Saturday, 7 January 2017

Helicopters unlimited

I have not done a blog post about diecast model helicopters for a while, so it’s time for an update...

Recently found out Altaya produced a series for Spain and France as a magazine part-work Helicopteres de Combat - similar to the Amercom collection, but with generally better quality models. What made the European list of helicopter models particularly interesting was the inclusion of a couple of British rotorcraft, along with an expanded range of continental company products, and iconic American versions notably absent from the Polish and UK editions.

First, I bought models of Aerospatiale SA-321 Super Frelon (trans ‘Hornet’), a Boeing Sikorsky RAH-66 Comanche (certainly a big improvement over that earlier Amercom edition!), and a Piasecki H-21 ‘flying banana’ (an excellent model in navy blue). Later, as the Helicopteres de Combat series progressed, the choices got bolder, and soon, at long last, they produced an Aerospatiale AS-350 Ecureuil (‘Squirrel’). I already have a couple of larger and smaller-scaled A-Stars, but this is the first time anyone’s made a 1:72 scale edition. The grey Australian Navy model is better quality than some diecast helicopters twice its size.

The Kamov Ka-58 Black Ghost was a peculiar choice. A Russian stealth design to rival the now-defunct Comanche, the Black Ghost’s main claim to fame seems to be that it was pirated for a computer/ video-game. Like other Soviet-era military helicopters, it has distinctive co-axial rotors and no tail-rotor. 

My latest purchase is a Sikorsky CH-37B Mojave from this series. The Mojave is a big ugly beast of a heavy lifter (amusingly, the model is of an actual helicopter nicknamed ‘Tired Dude’), but its reign as the largest twin-engined cargo helicopter in the western world was short-lived, and the Mojave was eventually succeeded by a prototype of the Skycrane.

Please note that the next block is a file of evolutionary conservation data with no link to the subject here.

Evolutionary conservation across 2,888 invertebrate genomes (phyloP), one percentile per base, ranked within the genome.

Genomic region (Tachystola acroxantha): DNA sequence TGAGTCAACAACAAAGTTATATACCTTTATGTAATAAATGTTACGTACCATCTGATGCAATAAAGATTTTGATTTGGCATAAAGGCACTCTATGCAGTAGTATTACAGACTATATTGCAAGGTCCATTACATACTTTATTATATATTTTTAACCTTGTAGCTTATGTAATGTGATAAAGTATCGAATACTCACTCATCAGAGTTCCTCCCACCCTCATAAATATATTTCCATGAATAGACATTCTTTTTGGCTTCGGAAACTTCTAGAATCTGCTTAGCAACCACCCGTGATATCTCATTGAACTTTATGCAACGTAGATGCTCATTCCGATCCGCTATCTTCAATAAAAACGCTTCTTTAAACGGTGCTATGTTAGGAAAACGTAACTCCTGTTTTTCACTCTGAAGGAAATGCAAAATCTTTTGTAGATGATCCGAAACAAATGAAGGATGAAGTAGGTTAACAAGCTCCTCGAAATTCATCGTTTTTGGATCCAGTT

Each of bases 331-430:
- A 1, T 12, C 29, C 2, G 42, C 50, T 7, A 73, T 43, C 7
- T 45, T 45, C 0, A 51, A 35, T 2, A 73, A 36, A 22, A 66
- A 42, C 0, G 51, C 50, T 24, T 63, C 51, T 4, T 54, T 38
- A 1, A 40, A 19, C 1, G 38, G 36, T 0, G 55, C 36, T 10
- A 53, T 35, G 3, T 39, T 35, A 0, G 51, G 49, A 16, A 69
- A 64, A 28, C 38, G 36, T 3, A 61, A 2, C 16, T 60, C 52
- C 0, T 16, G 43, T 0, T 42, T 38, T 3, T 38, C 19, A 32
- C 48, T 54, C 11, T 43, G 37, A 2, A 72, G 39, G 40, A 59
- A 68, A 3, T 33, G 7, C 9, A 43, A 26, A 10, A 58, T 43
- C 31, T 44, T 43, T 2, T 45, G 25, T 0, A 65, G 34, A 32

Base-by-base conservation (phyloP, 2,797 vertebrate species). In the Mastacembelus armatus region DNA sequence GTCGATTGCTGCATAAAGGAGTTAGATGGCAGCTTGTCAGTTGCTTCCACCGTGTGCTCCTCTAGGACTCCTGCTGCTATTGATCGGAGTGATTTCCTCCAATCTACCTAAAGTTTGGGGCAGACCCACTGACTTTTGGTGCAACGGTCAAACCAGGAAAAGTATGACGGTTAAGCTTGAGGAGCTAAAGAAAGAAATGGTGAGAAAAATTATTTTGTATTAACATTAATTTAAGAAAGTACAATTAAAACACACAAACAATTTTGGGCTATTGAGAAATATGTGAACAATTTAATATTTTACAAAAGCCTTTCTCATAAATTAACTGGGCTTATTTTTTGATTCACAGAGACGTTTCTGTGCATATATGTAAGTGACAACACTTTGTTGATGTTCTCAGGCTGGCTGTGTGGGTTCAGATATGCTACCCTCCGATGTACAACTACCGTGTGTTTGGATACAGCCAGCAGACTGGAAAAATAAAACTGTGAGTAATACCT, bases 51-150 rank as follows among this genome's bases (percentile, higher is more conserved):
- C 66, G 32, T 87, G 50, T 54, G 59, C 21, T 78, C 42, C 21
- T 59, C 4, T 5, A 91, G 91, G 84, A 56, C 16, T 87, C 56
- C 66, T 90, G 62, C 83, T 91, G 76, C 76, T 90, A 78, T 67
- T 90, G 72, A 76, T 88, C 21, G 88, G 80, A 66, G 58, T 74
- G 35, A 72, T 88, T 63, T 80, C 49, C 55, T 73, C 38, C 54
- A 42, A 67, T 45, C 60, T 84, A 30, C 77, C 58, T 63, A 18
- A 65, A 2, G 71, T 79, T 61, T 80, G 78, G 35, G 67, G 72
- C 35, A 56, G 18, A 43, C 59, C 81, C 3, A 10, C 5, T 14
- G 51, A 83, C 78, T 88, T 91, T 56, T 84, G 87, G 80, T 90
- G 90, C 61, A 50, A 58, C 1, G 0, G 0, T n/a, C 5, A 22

I have a couple of smaller scaled versions of the Skycrane, including a red S-64 (from Corgi), and a CH-54 from Maisto (supposedly in 1:87 scale), but it’s good to finally get a Sikorsky CH-54A Tarhe in 1:72 scale. This US army version of the familiar Skycrane comes complete with a container marked as Red Cross. The large model is a foot long, with rotor span to match.   

Another Sikorsky machine, the H-19A Chickasaw is a US rescue helicopter, complete with pontoon floats for landing on water. The model is just as sturdy as all the others I have that are made by Altaya, and its silvery finish contrasts with the British version of this helicopter, the yellow Westland Whirlwind in RAF colours, from the Amercom collection. 
The first British copter design specially built for the post-war RAF, the Bristol (Type 171) Sycamore HR.14 is a bug-like machine with a long tail-boom and three rotors. It looks great in diecast with a round nose, four-doors, and skylight cockpit. The model is a solid construction but highly detailed. It’s peculiar, and rather sadly ironic, that a French edition of the magazine part-work to produce this historically important RAF helicopter in a quality diecast model after the British version of that Amercom series failed to include a Sycamore.     
The Belvedere... even its name is good, as it sounds like a flying hotel! 
Best of all is the Bristol 192 Belvedere, the British tandem-rotor creation that lost out, sadly, in army purchase contracts, to the American Chinook. The fine Belvedere looks great on my display shelf, alongside 1:72 scale models of the Sea Knight, Shawnee, an HUP-2 Retriever, a British Airways Chinook (Corgi), and for contrast, smaller models of tilt-rotors like the Osprey, and the stuck-in-development AW-609 VTOL design.  

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